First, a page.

The main issue with the myriad of user generated content sites(Youtube, Vimeo, etc) are that they offer a highly efficient network for the use and spread of copyright infringing content, obviously. The entire Viacom vs. Youtube lawsuit is based upon Viacom’s belief that Youtube, as a business, benefits from the availability and use of infringing content on the website. Viacom is pursuing Youtube on the basis that they are failing to adhere to the criteria for protecting under Act § 512, complaining that Youtube is neither “act[ing] expeditiously to remove, or disable access to, the material” nor “not receiving a financial benefit directly attributable to the infringing activity”. Viacom claims that Youtube has not put enough effort and technology into making sure that unlicensed copyrighted content is removed from the site. That is why, in the midst of a legal battle, the timing of Youtube’s revelation of the beta version of their new Video and Audio Identification software is so beautifully bratty.
Like a stubborn middle schooler, who only wants to do it their way, Youtube, after being sued, is taking a step toward efficiently handling infringing content. However, they want to make it know that they don’t have to do it. In a recent blog post, Youtube product manager, David King stated that the new Video and Audio Identification “goes above and beyond our legal responsibilities”. But like a stubborn middle schooler, Youtube’s creation may prove to further the reach of the copyright “take-down” abusers, they are currently fighting in court.
Youtube’s Video Identification uses copyright owner submitted material as a template for an automated system which matches the audio and/or video to user uploaded content. When matches are found, copyright owners have the option to block that content, track that content, or monetize the content. Youtube has essentially given greedy copyright owners an easy system to enact frivolous takedown’s on any videos that have any semblance to their copyrighted content. The idea of the software is justifiable and obviously the monetary motivation is at the heart of the system., Video Identification allows for copyright owners to, in effect, license their content to Youtube for monetary return. The system also allows Youtube to take a backseat to takedown claims, giving full onus to the system and the copyright owner. However this passive stance provides the opportunity for the unbridled abuse of the system. With what seems like little room for appeal from the user, the software deals a serious blow to any petitions of fair use. At the heart of the Lenz v. Universal case was how Universal was not acting in “good faith” and did not consider the application of fair use when it issued a takedown notice for her “use” of Prince’s “Lets go crazy”. This new software may take takedowns to an even further level. Imagine the potential of this software. What if a video is posted of a car ride conversation, which happens to involve the background car radio playing a famous song. This software potentially has the power to take match that background song, which has nothing to do with the video itself, and issue a takedown at the will of the copyright holder. Takedowns could begin to be issued even more frivolously than ever before, all while allowing the full burden of “good faith” and fair use consideration to rest on the shoulders of Youtube and its new software.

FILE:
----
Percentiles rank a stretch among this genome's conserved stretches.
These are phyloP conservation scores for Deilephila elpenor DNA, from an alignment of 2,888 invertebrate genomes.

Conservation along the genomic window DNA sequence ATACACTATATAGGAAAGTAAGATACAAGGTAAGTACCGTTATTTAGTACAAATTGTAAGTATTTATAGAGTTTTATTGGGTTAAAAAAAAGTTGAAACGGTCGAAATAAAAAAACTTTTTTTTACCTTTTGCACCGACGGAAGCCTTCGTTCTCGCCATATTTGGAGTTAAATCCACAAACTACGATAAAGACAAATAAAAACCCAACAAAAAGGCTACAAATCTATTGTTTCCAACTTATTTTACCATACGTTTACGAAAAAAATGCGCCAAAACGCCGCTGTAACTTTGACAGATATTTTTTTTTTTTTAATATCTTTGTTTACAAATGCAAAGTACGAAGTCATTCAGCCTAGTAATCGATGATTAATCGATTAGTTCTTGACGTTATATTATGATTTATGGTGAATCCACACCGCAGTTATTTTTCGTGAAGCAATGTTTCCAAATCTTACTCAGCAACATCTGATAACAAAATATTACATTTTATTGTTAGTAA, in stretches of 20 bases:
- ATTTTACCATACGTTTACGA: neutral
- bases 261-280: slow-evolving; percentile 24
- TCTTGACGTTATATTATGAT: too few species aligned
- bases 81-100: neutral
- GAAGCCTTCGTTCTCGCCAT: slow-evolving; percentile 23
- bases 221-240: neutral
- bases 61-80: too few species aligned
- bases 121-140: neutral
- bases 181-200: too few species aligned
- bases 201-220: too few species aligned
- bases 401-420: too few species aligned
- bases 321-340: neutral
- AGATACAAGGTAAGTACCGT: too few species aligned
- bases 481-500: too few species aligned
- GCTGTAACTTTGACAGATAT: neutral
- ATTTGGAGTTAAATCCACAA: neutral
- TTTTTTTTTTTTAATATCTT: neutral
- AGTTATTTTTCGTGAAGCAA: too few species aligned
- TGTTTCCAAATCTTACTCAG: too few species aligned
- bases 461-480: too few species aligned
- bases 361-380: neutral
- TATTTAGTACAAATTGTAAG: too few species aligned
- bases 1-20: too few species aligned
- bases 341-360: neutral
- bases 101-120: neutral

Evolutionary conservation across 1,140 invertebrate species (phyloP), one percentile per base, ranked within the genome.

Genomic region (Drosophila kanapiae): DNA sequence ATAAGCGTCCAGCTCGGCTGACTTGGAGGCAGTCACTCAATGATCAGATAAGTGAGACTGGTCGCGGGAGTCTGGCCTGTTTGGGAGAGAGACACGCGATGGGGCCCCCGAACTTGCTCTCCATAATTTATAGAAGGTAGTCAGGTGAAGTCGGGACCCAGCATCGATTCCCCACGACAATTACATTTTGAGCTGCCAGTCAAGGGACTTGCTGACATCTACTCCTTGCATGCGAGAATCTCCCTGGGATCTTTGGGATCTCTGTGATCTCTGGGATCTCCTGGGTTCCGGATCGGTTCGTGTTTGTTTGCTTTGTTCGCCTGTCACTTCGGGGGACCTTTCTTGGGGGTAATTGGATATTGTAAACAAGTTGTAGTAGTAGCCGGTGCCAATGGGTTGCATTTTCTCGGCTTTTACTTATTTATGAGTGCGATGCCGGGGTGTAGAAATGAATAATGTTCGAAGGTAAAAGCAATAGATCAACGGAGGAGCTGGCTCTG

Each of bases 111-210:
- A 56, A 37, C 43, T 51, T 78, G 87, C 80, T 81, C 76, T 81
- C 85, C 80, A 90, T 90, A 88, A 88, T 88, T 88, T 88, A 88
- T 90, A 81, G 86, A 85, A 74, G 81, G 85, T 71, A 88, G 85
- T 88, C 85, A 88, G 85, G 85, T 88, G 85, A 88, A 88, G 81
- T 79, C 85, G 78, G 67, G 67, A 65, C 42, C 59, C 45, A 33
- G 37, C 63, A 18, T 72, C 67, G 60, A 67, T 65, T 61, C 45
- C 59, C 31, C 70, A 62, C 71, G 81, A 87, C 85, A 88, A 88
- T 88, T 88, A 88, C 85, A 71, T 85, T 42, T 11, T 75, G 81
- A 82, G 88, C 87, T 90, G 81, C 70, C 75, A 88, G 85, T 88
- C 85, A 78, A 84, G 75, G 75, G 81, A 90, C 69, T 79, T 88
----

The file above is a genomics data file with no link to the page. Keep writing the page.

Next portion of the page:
It will be interesting to see how Youtube chooses to implement this new technology. According to its website, this new software will make money, increase fan interaction, reduce infringement, and provide market data. With the rapid increase in ads, iTunes plugs, increase in competition, and a deal with Universal resulting in the creation of Vevo (Youtube’s music video channel), hopefully money making is still second to the users on Youtube’s priority list, but if not this may be the end of Youtube’s reputation as a place to “Broadcast Yourself”, hurting itself in the long run.